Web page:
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Powr Mastrs Vol. 1
posted November 3, 2007
PictureBox Inc., soft cover, 120 pages, October 2007, $18
9780978972288 (ISBN13), 0978972287 (ISBN10)
The first 120 pages that make up the first volume in the unknown-number-of-volumes series by Chris Forgues (CF) called Powr Mastrs
do what all sprawling story-driven comics do: ease us into the narrative, introduce a bunch of characters, and most importantly give us an idea of how those characters function in the world in which they're placed. Whereas many fantasies communicate freedom at first touch, a child's notion of being able to arrange life and career and family in a way that suits your granted-by-God, reinforced by prophecy ability to select a course of self-determination that is muddied by none of those hindrances, the Known New China depicted here seems dominated by vaguely dissatisfying rules and rigid expectations in terms of give-and-take within relationships. People snipe at each other, they may not give as good as they get, they may find themselves dressed down when someone reminds them of this imbalance, some of the characters are outright broken. Even a forthcoming celebration called transmutation night functions in the story as basically an indication that its pleasures are not to replicated until then. I loved it; my heart immediately went out to all of the characters a bit broken and out of step; theses are feelings that the English schoolmaster type of fantasy never manages to stir.
I've read this book only once since receiving it, and want to read it at least one or two more times through. I'd be lying to you if I said I thought this a totally accessible comic book story, although I can see where people might decide that for themselves. For me, there's something about the consistency of the visual presentation that discombobulated me. I'm guessing that this is scanned pencil work, slightly altered, although I could see one or both of those things not being true. Some pictures are hazier than others, less detailed or even less sharply realized. It's unsettling, and while it throws the reader's attention more deeply into some scenes that might have been pushed past simply because the drawing is so sharp and lovely, at times I had a hard time making sure I paid close attention to certain scenes for the lack of refinement in some art. It could be that CF is subverting the effect of a kind of baroque presentation that such work routinely provides, what can become a crutch to the imagination for its limited palette, or it could be psychological reinforcement for the shifts in powers that came as each relationship become delineated. Or it could just be an uneven approach to art. I'm not certain, but the possibility speaks well that there is a world here worth discovering, and that there's more than a first impression to be had.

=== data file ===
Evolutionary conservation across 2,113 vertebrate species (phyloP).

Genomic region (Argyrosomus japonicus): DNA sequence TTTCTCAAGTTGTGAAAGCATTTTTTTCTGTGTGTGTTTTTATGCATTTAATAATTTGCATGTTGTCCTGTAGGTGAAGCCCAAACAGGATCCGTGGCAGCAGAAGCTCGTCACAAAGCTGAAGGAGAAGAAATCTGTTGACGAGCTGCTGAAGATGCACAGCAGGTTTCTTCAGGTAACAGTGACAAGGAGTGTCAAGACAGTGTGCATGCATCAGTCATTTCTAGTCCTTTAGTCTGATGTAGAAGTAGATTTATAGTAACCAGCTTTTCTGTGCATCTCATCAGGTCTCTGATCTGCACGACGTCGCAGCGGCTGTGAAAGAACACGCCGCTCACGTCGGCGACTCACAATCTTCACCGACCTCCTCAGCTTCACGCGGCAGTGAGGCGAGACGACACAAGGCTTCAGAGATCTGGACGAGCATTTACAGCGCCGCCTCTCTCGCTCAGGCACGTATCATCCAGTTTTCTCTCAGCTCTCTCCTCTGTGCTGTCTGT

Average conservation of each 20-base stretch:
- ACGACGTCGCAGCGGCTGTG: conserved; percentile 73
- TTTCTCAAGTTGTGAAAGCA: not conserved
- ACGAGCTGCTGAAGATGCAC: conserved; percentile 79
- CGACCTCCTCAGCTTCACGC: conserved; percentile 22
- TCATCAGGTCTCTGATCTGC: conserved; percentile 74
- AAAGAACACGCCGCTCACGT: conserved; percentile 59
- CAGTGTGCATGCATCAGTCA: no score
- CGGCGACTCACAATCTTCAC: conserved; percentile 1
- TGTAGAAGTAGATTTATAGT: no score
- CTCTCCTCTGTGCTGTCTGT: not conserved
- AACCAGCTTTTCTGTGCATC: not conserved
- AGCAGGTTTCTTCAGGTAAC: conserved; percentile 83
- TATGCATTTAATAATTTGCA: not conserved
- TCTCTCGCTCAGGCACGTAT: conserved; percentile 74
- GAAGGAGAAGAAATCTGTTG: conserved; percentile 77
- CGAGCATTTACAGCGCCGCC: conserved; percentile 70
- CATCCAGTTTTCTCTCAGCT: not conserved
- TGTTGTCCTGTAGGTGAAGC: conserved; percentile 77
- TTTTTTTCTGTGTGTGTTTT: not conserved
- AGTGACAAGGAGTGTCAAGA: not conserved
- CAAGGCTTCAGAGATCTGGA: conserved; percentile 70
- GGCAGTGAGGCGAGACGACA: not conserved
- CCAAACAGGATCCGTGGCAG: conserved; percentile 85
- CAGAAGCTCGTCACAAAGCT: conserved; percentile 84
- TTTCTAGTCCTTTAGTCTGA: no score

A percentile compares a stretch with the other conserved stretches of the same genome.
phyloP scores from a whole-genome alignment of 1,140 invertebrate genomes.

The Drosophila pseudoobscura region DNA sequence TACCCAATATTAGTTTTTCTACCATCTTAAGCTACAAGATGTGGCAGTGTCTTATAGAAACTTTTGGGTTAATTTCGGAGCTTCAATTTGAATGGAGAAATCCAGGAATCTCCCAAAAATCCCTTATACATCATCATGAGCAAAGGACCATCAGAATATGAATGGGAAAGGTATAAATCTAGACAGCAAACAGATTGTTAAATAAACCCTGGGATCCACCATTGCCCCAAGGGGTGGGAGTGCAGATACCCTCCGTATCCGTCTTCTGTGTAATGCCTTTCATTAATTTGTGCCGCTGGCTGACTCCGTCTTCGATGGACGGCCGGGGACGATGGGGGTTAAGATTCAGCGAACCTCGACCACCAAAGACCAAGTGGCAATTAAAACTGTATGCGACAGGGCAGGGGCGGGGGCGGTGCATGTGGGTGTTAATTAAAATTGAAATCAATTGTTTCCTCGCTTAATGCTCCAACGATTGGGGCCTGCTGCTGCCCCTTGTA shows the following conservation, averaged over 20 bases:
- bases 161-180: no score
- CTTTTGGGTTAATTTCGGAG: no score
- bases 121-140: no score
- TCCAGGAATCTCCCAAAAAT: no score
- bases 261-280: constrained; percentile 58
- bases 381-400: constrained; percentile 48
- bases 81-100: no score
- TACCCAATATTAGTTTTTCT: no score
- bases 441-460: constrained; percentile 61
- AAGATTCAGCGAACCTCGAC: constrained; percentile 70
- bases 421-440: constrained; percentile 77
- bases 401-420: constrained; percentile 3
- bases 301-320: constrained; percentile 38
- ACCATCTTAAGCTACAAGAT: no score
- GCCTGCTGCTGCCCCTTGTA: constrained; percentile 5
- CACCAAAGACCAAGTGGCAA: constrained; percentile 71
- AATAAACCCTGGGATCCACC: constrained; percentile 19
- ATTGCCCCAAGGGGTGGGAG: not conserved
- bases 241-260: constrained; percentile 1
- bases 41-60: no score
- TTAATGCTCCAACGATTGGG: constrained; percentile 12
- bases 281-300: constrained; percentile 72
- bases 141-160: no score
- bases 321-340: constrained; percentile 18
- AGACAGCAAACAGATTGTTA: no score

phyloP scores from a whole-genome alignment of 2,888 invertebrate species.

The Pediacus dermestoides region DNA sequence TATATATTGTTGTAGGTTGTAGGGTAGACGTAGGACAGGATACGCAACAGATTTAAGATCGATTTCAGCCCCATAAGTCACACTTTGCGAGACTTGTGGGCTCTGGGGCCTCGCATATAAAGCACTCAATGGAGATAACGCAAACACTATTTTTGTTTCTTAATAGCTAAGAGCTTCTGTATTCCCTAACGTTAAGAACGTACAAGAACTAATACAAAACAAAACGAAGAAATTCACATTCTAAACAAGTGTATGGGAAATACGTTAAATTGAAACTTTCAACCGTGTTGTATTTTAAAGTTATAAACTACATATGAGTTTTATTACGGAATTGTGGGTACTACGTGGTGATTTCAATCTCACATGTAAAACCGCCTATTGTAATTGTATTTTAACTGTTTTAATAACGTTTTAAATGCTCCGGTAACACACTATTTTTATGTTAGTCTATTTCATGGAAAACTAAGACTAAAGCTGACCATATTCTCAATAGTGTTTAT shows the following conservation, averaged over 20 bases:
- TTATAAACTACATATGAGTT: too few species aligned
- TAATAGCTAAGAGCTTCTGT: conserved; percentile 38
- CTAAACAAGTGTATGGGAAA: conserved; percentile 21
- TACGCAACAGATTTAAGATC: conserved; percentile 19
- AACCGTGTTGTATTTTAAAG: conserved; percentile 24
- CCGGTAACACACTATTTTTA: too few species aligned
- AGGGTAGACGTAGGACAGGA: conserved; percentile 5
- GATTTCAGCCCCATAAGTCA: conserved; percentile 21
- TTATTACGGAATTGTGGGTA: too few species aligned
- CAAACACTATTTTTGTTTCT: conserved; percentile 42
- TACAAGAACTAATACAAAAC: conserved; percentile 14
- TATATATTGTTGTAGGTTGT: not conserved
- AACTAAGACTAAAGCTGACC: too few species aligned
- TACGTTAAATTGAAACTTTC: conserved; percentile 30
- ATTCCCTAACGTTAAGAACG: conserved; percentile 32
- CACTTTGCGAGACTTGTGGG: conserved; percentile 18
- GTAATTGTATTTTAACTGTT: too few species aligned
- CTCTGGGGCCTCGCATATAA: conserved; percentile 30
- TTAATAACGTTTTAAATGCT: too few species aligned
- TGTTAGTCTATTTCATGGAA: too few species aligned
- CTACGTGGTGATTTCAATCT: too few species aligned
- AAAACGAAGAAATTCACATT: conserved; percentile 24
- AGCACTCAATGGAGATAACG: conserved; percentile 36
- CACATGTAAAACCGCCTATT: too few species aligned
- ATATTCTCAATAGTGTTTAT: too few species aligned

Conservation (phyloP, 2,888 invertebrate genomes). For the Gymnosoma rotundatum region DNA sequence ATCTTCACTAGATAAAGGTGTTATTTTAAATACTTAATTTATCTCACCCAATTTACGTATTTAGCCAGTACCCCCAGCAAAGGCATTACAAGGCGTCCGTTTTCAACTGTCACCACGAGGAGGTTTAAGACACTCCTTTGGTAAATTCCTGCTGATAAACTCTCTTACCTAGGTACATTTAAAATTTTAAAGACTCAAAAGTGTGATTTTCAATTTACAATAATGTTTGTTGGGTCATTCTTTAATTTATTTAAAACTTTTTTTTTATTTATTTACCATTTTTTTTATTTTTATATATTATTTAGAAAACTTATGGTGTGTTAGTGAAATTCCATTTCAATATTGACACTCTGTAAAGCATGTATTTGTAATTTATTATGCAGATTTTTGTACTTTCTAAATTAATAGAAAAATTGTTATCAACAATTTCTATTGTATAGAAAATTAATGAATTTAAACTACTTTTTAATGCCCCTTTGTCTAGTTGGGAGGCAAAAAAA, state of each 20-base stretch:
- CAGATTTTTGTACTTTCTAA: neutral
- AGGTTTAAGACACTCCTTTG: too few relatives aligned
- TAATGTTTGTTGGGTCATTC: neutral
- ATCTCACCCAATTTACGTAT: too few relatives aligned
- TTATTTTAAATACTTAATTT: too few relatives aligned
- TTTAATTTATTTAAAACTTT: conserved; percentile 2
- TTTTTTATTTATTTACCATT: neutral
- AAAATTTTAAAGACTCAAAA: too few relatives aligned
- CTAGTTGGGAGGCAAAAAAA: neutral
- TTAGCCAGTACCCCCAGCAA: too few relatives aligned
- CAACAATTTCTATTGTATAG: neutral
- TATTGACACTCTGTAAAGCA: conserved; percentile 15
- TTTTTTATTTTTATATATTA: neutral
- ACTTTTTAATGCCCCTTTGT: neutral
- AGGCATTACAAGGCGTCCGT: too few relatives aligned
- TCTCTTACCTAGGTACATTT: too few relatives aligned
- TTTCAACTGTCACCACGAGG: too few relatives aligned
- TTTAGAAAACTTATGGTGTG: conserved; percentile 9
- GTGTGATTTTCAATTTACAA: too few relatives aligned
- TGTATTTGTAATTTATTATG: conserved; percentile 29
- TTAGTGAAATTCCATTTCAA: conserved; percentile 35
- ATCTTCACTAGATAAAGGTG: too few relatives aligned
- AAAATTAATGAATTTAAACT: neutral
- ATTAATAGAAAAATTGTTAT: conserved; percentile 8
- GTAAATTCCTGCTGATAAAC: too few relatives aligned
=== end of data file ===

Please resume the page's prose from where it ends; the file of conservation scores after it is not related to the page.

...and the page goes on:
As for now, you can enjoy that initial meeting: Forgue's costume designs, for one, or the humor that drives several scenes, or even the way characters charm or work in non-primary emotional colors. (There's a chapter called "Pico's Cabinet" that consists of little more than a conversation between a character and the book's readers, that proves utterly disarming). I'm not certain how many people will be able to find an immersion experience waiting for them as the story continues, or that for most people this won't qualify under charming and even stiff rather than affecting and moving art. I don't even know that you can yet tell this is a story of quality and worth waiting for. Still, Power Mastrs
's first volume creeps close enough to the sensation of fantasies from moments of half-remembered sleep, a kind of pageant with madness as its backdrop, that I can hardly wait for the next one.